Is the gold industry getting a wee bit nervous?
Figure 1. The new golden girl
It seems unlikely, with the world so invested in it, but in the last few months my LinkedIn feed has been in frequent receipt of messages from the funky lady in Figure 1 pleading with me, on behalf of the World Gold Council, to “explore all gold’s potential benefits” and then invest in the stuff. Sometimes she appears with the younger guy in Figure 2, but when the links are followed, useful facts about the potential benefits are hard to find. It is relatively easy to discover the boiling point of gold (2808°C), but that I do not class as a useful fact.
Figure 2 The Golden couple
This represents something of a change. Six or seven years ago, when I wanted to find statistics on gold usage for a piece I was submitting to Geoscientist, the Council was very up front with the facts. Today they seem to be present on their website only as numbers attached to a quite complex flowchart summarising the industry.
Figure 3. World Gold Council – Everything you needed to know about gold.
The numbers on that chart are, however, worth repeating.
Jewellery 51% Bar and coin 26% ETFs and similar 3% Central banks 12% Technology 8%
Given that the financial uses (as currency and in backing for central banks, Exchange Traded Funds and the like) rely on perception rather than usage, that jewellery, while possibly very nice, is hardly essential, and that the less than one gram in every ten that is extracted from the ground and then goes on to doing something possibly useful can be easily supplied by mines in which gold is produced as a by-product, the role of gold mining in today’s world seems hard to justify by any rational criteria. This is not, however, a new development; the importance assigned to gold in Atlas Shrugged, Ayn Rand’s vision of an ideal future, is quite bizarre. One at least of her heroes seems to have been prepared to take insane risks with his own life for the stuff. When Ragnar Danneskjold arrived at the Rocky Mountain hideaway known as Galt’s Gulch during Dagny Tarrant’s involuntary first visit, and John Galt asked “what have you accomplished this year” he said “I’ve defied the law of gravitation.”
“You’ve always done that. In what particular form now?”
“In the form of a flight from mid-Atlantic to Colorado in a plane loaded with gold beyond the safety point of its capacity. Wait till Midas sees the amount I have to deposit.”
That gold had been ‘earned’ by Danneskjold in his chosen career, which was that of a pirate, preying principally on ships taking cargoes of aid to the countries of Europe which were deservedly starving, thanks to their decisions to adopt socialism. But gold, as such, is not of any use to a starving person, and so it formed no part of those ships’ cargoes. Those had to be converted into gold, but fortunately Danneskjold knew how. As he explained to Hank Rearden, waylaid by him while walking the road from his steel plant to his home
“I have been selling the cargoes I retrieved to some special customers of mine in this country, who pay me in gold. Also, I have been selling my cargoes to the smugglers and the black-market traders of the People’s States of Europe.”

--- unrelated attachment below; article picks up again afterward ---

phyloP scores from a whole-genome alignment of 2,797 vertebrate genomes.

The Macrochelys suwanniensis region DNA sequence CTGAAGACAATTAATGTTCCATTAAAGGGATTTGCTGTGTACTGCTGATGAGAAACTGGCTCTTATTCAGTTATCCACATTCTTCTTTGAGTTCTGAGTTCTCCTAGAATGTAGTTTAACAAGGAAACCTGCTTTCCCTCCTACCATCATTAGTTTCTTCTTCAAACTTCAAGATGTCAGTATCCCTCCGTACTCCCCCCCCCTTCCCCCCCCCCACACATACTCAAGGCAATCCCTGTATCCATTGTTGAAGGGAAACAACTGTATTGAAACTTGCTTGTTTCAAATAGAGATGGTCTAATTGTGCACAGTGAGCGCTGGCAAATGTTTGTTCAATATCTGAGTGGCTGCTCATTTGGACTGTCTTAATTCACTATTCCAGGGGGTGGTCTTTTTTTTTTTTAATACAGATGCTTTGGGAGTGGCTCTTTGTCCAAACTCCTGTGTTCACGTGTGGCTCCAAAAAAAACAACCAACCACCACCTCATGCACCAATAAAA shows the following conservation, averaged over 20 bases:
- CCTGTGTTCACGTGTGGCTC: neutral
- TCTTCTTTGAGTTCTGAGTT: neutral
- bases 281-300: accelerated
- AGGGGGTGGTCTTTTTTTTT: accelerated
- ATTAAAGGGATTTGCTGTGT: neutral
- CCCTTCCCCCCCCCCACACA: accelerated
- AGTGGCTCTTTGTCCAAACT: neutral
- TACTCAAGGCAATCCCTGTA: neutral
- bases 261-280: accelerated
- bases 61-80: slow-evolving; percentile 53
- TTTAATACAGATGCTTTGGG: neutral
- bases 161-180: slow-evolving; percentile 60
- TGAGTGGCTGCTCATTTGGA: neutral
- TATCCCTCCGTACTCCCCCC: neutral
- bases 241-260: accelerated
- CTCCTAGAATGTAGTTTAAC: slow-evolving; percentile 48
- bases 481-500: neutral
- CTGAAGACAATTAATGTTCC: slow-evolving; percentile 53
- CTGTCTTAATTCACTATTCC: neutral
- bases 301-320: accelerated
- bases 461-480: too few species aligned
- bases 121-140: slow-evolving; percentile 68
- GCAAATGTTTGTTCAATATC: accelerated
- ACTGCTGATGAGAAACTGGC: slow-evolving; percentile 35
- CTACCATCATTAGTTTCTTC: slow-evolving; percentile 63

Somehow these ‘special customers’, smugglers and black-marketeers managed to escape the opprobrium heaped on everyone else, but what, one might reasonably ask, was Midas Mulligan going to do with that gold?
The Gulch, it appears, was self-sufficient. It bought nothing from the outside world, because the geniuses who made up its population found all the resources they needed within its confines. Its government (and however much Rand would deny it, she was unable to imagine a world without a government; what Galt and Mulligan and a few like-minded souls decreed, was adopted) had decided that gold, which they could not eat, or drink, or breathe, should be the basis of their currency. It was a choice, and it might just as well have been cowrie shells. And to the argument that cowrie shells would have been too easily obtained and that the economy of the Gulch would be undermined by oversupply, it could be pointed out that Danneskjold was doing just that with gold. Rand never told us how much gold he brought in that day, or how much Mulligan already had in his vaults, but the iron laws of supply and demand would surely have applied there as much as anywhere else. Danneskjold’s activities were inevitably inflationary just as the activities of the Spanish conquistadors in the Americas had been inflationary, and as such, threatened the basis of the Gulch’s economic system. But economics was never Rand’s strong suit.
So what lies behind the World Gold Council’s campaign? That is not too difficult to work out by looking at the present focus of their website. They are frightened of the advent of the cowrie shells. They are frightened that gold’s place in the global financial system might be taken by cryptocurrencies, and to counter that, they have to play up the metal’s advantages. Demand and supply of gold are, they say, both more diverse than those of cryptocurrencies, which have, they claim, behaved so far like speculative investments, and gold has repeatedly proven itself as a safe-haven investment, including during times of high inflation.
But, given how limited are the actual uses of gold, and how easily it could be substituted in most of them, there is one characteristic that gold does share with the cryptos. Its value exists almost entirely in the mind of the user.